GOOD Books: Gifting the Grads GOOD Books for Graduation
In time for graduation season, GOOD Books rounds up what to give (and what not to give) a recent college graduate.
GOOD Books is a weekly round-up of what we're reading and what we wish we were reading.
Summer’s here, college is out, and the world now has a brand new batch of 20-somethings armed with nothing but bachelor's degrees and some leftover ramen. When it comes to finding the perfect book to gift a grad, the choices may seem endless, so first, a few tips on what to avoid:
By David Foster Wallace
336 pages. Little, Brown and Company. $25.95
David Foster Wallace’s stories often focus on banality, providing a sobering lesson to the new grad: Adult life can be a drag. Oblivion, a collection of short fiction, provides a more approachable entry into the late author’s work than, say, his unfinished opus The Pale King. Featuring characters like a focus-group facilitator, a husband with a divorce-inducing snoring problem, and a man who poos out highly detailed sculptures, the message gleaned from these stories is this: People are normal and life is sometimes boring, but unpredictable shit still happens. If you’re really lucky, it’ll happen in sculpture form.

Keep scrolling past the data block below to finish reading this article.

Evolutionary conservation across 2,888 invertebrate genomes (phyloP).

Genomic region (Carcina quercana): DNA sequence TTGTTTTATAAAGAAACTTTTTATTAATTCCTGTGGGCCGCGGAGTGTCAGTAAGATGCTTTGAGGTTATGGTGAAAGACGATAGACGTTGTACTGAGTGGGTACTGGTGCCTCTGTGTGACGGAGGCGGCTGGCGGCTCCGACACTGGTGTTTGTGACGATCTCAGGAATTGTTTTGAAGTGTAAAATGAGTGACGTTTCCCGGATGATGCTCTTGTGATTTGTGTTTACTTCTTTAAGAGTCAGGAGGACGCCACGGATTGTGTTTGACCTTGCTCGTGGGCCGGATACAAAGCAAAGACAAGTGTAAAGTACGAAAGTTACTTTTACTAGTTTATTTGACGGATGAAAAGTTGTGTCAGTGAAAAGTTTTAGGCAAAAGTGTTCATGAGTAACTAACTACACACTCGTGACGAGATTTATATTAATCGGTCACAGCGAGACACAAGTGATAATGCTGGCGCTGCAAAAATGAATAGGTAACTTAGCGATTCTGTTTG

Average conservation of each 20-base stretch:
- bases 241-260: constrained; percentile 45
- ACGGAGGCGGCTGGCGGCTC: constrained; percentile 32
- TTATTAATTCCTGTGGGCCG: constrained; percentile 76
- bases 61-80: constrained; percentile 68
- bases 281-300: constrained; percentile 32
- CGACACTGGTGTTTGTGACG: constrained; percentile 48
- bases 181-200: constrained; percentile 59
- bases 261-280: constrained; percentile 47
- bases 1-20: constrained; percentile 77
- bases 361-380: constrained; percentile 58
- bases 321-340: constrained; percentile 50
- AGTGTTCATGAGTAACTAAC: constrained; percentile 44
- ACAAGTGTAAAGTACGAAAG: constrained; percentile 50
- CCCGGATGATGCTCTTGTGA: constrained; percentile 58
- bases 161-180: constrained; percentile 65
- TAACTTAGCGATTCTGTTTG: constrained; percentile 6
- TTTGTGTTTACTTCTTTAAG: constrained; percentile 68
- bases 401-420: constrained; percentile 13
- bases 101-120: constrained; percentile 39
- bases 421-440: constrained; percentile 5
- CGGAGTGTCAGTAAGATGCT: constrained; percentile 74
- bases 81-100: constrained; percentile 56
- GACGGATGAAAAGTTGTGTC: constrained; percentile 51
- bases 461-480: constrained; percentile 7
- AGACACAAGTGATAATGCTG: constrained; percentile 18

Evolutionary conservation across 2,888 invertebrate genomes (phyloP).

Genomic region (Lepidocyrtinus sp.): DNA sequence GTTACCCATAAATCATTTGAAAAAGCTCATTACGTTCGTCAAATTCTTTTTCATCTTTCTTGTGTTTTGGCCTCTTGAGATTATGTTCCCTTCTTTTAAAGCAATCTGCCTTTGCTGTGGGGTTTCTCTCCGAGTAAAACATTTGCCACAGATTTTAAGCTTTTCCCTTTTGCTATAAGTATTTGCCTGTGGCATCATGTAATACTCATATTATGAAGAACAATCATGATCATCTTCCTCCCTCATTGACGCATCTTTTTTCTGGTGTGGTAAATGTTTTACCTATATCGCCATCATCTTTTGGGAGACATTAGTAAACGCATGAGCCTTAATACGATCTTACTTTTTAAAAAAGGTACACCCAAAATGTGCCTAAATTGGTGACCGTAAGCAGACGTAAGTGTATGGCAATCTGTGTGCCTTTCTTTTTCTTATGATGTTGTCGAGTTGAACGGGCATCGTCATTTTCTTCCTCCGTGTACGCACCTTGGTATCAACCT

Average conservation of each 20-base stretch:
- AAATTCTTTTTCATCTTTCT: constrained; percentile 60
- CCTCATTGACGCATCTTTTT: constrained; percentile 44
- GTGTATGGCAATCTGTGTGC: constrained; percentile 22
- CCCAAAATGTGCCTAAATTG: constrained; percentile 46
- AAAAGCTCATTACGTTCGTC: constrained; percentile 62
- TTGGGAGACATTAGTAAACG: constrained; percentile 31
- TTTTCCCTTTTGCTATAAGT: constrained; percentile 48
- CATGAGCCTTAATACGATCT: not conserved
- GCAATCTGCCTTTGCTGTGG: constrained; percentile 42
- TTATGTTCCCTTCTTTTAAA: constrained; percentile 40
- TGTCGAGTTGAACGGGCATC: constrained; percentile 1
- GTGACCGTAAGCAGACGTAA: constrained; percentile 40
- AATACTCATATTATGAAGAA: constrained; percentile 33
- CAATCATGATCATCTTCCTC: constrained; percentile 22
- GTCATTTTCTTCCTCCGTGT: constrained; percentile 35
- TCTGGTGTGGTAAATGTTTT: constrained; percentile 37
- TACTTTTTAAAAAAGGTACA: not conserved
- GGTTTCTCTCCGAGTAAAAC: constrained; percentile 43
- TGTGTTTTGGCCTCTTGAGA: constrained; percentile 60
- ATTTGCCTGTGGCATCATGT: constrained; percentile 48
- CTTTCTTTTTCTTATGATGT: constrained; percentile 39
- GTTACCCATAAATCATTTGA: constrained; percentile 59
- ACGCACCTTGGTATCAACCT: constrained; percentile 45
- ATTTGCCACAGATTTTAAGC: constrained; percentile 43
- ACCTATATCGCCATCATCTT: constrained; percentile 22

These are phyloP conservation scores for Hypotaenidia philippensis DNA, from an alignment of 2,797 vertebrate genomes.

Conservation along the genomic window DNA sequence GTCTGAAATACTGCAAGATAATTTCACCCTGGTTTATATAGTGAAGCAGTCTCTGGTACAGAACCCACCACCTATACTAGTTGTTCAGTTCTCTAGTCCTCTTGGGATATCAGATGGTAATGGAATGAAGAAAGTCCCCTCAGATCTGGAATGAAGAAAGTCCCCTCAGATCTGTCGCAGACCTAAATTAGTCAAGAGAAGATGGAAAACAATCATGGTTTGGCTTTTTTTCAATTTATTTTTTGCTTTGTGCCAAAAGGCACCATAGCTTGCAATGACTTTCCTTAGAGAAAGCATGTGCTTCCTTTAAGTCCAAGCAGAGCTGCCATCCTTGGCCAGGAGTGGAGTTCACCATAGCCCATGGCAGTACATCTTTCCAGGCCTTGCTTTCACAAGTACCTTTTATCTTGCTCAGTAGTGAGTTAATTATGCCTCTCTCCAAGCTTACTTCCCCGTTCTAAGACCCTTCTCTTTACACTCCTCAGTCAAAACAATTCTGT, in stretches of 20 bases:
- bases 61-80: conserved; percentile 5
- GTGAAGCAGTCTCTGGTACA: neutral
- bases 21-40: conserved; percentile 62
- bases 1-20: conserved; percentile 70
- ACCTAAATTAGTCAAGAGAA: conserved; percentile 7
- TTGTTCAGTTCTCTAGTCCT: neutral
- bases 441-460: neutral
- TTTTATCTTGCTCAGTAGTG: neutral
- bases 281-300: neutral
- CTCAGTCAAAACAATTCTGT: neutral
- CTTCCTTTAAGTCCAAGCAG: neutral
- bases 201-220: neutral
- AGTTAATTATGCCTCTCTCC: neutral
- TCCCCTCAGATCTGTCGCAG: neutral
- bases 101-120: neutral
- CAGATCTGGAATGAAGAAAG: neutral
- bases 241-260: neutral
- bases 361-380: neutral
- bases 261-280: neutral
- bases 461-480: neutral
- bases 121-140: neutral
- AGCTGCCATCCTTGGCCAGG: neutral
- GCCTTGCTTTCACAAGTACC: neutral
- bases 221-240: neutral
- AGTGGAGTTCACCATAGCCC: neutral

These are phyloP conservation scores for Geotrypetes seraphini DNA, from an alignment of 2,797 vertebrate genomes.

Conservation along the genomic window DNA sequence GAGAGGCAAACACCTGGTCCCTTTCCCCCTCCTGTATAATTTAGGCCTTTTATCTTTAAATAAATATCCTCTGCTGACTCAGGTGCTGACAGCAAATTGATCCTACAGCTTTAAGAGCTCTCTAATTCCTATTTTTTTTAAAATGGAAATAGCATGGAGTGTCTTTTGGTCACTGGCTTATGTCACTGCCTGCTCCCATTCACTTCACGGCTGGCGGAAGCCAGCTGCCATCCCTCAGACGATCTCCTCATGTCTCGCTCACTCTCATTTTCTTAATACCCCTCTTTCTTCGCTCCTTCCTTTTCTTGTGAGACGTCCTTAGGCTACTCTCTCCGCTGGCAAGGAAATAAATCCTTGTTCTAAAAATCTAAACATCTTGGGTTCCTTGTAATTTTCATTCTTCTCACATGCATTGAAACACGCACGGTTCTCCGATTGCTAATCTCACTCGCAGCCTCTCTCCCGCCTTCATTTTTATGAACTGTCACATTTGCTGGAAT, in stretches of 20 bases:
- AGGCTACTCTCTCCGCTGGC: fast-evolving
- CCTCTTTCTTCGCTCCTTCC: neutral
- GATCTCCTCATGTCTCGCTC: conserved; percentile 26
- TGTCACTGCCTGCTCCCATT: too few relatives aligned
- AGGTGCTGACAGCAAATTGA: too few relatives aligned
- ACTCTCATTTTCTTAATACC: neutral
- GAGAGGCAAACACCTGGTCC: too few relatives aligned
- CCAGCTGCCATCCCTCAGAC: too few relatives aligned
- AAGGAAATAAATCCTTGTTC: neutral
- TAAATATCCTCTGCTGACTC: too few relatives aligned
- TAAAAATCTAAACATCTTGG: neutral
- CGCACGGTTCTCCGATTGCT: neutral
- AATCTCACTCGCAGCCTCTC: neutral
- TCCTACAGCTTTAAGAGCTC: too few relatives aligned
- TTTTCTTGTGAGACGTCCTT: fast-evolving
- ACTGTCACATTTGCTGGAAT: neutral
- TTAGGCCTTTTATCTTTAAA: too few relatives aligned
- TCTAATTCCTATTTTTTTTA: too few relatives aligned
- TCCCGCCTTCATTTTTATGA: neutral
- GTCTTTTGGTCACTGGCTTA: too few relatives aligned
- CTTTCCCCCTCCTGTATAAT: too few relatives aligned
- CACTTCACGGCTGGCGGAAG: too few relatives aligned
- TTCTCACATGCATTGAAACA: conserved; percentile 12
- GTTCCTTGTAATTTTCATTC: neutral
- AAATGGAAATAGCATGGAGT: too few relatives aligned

The Art of Happiness
By the Dalai Lama
336 pages. Riverhead Books. $23.95
Admittedly this is one of the more new-age-y books you could gift, but you can’t dis the Dalai Lama. When it comes to coping with the post-campus real world, nobody gives greater advice than His Holiness. The book begins with the premise that life is often insufferable (as we all know, adulthood is sad and involves bills and health insurance!), but gives some thoroughly awesome advice on how to end up fulfilled (I’ll eventually have a job! The cheap brand of mac and cheese tastes better anyway!). The Art of Happiness provides straightforward tips on how to enjoy what you’ve got, and how to avoid wanting more. If you need any further proof that this book has helpful happiness tips, just look at the Dalai Lama himself: dude knows what’s up.
Coming of Age
By Studs Terkel
496 pages. The New Press. $16.95
Personal Finance for Dummies
By Eric Tyson
458 Pages. Wiley, John & Sons, Inc. $21.99